Linkages between coastal resources and economic activity
Indicators and indices of coastal resiliency
Economics and policy of coastal recreation
Market-based mechanisms for resource management
Incentivizing private resource stewardship
Sociological considerations of coastal restoration
Working waterfronts and direct marketing
Measuring and managing coastal sustainability
Basic and applied research, extension-oriented, and policy discussion submissions are all welcome.
Who Should Attend?
A balanced mix of technical and non-technical presentations is planned, and noted research and policy professionals will be invited to present keynote addresses to the conference that provide a framework for conference sessions and discussions. Attendees will include:
Economists, sociologists, and anthropologists
Legal scholars and policy analysts
Ecological and environmental researchers
Extension agents and specialists
State and federal resource managers
Environmental consulting firms
Call for Sessions – Due October 10, 2015
The CNREP 2016 planning committee is currently seeking proposals for dedicated sessions or discussion panels lasting 90 minutes each. For each proposal, session chairs are required to provide a brief description of the session (500 words maximum) and to identify 3-4 presenters or panelists. In the case of discussion panels, the session chair must confirm each participant, and provide contact information and a brief bio for each participant (200 words max). In the case of dedicated sessions with individual presentations, the session chair will be required to secure abstracts from each presenter per the guidelines below.
Call for Abstracts – Due November 20, 2015
Please submit your 500 word (maximum) abstract via email (address below) by November 20, 2015. Include the abstract as text in the body of your email or as an attachment in MS Word format. Please provide the title of the presentation, names and affiliations of authors, addresses (including email addresses), and key words. Please also indicate the presenting author and whether you would like to present orally or as a poster. Abstracts received by the deadline will be reviewed for quality and authors notified of acceptance by December 11, 2015. All abstracts, both oral and poster, will be published electronically in the conference book of abstracts that will be posted on the CNREP website. Note: All presenters are responsible for the conference registration fee and paying for travel and lodging.
Special Edition - Journal of Ocean and Coastal Economics
In addition to the book of abstracts, all submissions will be evaluated for a possible manuscript invitation for a special issue of the Journal of Ocean and Coastal Economics. More information about this opportunity will be forthcoming, but for now you can view the journal website, along with the instructions for authors, at the following URL: http://cbe.miis.edu/joce/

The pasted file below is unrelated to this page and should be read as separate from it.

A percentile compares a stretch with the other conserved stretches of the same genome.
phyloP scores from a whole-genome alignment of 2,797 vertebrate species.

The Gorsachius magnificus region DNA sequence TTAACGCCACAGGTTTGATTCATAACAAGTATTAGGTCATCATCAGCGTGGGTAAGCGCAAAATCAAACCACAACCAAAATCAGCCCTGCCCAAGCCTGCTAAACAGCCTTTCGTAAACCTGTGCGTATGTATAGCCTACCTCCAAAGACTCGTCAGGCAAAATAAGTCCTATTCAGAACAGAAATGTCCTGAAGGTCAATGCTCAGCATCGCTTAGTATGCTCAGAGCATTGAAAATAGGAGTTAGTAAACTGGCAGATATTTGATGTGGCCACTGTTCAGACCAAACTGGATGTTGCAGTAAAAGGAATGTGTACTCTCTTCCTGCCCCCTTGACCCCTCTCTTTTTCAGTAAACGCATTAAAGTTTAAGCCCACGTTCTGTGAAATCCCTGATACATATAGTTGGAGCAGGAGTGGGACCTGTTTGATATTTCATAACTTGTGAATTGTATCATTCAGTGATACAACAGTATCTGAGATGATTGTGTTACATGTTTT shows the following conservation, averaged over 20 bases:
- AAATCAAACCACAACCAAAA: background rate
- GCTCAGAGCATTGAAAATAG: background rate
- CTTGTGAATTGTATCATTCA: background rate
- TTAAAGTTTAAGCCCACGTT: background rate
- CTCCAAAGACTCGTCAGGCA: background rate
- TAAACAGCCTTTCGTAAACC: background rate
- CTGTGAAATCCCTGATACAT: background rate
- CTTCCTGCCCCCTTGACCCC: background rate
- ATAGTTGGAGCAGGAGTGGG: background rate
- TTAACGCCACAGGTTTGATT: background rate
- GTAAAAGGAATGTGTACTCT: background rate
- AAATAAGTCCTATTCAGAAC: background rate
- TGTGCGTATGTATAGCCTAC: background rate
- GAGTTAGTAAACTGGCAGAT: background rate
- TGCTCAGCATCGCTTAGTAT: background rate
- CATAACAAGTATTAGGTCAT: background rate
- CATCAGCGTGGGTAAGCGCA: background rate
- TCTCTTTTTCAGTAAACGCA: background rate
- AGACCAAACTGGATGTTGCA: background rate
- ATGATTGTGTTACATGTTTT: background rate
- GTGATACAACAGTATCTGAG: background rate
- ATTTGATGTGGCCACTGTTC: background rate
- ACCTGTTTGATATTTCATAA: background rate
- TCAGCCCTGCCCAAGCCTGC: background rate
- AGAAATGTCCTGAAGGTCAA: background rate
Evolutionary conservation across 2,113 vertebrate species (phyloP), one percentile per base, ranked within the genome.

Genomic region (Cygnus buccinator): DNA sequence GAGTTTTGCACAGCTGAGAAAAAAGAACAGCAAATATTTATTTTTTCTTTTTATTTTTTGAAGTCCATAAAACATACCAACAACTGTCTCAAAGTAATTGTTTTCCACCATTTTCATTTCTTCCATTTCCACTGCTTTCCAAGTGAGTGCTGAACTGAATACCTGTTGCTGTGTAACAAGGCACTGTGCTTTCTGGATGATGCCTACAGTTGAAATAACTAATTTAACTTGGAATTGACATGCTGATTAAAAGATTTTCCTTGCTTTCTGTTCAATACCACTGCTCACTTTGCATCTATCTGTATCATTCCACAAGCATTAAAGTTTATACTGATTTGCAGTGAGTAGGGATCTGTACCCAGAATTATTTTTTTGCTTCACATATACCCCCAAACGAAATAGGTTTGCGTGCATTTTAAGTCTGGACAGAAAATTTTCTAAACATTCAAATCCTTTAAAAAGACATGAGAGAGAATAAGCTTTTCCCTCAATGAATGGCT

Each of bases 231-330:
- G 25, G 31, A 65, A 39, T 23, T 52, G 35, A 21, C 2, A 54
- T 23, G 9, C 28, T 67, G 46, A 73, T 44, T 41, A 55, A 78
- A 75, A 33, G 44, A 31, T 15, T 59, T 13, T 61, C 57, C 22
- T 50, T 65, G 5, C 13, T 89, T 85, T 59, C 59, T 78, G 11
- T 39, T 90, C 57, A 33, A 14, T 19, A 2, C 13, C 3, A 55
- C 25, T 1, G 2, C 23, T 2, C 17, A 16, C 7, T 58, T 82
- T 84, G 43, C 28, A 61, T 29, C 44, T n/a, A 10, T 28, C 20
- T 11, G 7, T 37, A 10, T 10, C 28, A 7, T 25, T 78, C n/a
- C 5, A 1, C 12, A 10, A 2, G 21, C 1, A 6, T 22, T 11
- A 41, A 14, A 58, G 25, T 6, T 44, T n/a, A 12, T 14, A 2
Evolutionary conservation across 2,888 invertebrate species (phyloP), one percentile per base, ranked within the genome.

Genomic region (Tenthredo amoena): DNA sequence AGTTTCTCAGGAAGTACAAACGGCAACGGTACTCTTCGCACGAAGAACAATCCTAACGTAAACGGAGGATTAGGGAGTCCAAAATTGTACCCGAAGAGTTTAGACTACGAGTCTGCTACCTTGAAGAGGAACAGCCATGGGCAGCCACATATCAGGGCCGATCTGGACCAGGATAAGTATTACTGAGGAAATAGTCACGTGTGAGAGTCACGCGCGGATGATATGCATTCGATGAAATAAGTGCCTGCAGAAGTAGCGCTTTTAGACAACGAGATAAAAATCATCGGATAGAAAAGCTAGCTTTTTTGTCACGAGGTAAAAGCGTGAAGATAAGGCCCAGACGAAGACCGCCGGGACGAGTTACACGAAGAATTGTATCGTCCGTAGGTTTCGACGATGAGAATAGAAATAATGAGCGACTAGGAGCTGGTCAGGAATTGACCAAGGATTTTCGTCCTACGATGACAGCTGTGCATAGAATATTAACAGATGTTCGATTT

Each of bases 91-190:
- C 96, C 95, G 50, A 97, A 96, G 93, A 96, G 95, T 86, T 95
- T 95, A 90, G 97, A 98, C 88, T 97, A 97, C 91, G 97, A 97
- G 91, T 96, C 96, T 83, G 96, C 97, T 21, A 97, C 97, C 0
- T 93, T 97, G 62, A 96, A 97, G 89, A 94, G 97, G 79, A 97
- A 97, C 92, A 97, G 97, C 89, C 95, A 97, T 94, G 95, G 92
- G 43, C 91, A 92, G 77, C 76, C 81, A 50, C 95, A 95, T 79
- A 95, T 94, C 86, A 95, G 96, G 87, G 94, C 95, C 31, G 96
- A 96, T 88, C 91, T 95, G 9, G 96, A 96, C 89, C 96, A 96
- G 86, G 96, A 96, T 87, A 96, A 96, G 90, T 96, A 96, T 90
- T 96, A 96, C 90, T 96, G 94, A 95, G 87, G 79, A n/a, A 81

All abstracts are to be submitted no later than November 20, 2015. Please email them to:
Dr. Rex H. Caffey, Professor of Resource Economics Center for Natural Resource Economics & Policy (CNREP) Louisiana State University Agricultural Center Email: firstname.lastname@example.org
The Society for Benefit-Cost Analysis (SBCA) is now accepting abstracts for participation in our 2016 annual conference on Improving the Theory and Practice of Benefit-Cost Analysis. We define BCA broadly, including cost-effectiveness analysis, risk-benefit analysis, applied welfare economics, damage assessment and other methods. Applications in any public policy area are encouraged.
Submissions may address the link between theory and practice, the methods used to estimate particular types of costs or benefits, the application of BCA to specific case studies, the role of BCA in decision making, or any other relevant topic. We welcome submissions from scholars, practitioners, and others working in academia, nonprofits, business and government around the world.
Abstracts must be between 200 to 300 words in length and clearly describe the research. You may submit an abstract for an individual presentation or organize a panel. The panel may involve four presentations or three presentations with one or two discussants, or be structured as a roundtable discussion. Panel proposals must include a description of the overall focus of the panel as well as a 200 to 300-word abstract for each presentation.
The Program Committee reserves the right to select only a subset of the panel abstracts for presentation or to reorganize the panels if needed. Submissions are limited to one abstract per presenter, although you may be listed as co-author on an unlimited number of other presentations. You may submit two abstracts only if one is for an individual presentation and the second is part of an organized panel; the two abstracts must address substantially different areas of research.
Submission of an abstract for an individual presentation or panel is viewed as a firm commitment to participate in the conference if accepted. Entries received after October 16, 2015 are not guaranteed consideration by the program committee.
"This blog aims to look at more of the microeconomic ideas that can be used toward environmental ends. Bringing to bear a large quantity of external sources and articles, this blog presents a clear vision of what economic environmentalism can be."
Don't believe what they're saying
And allow me a quick moment to gush: ... The env-econ.net blog was more or less a lifeline in that period of my life, as it was one of the few ways I stayed plugged into the env. econ scene. -- Anonymous
... the Environmental Economics blog ... is now the default homepage on my browser (but then again, I guess I am a wonk -- a word I learned on the E.E. blog). That is a very nice service to the profession. -- Anonymous
"... I try and read the blog everyday and have pointed it out to other faculty who have their students read it for class. It is truly one of the best things in the blogosphere." -- Anonymous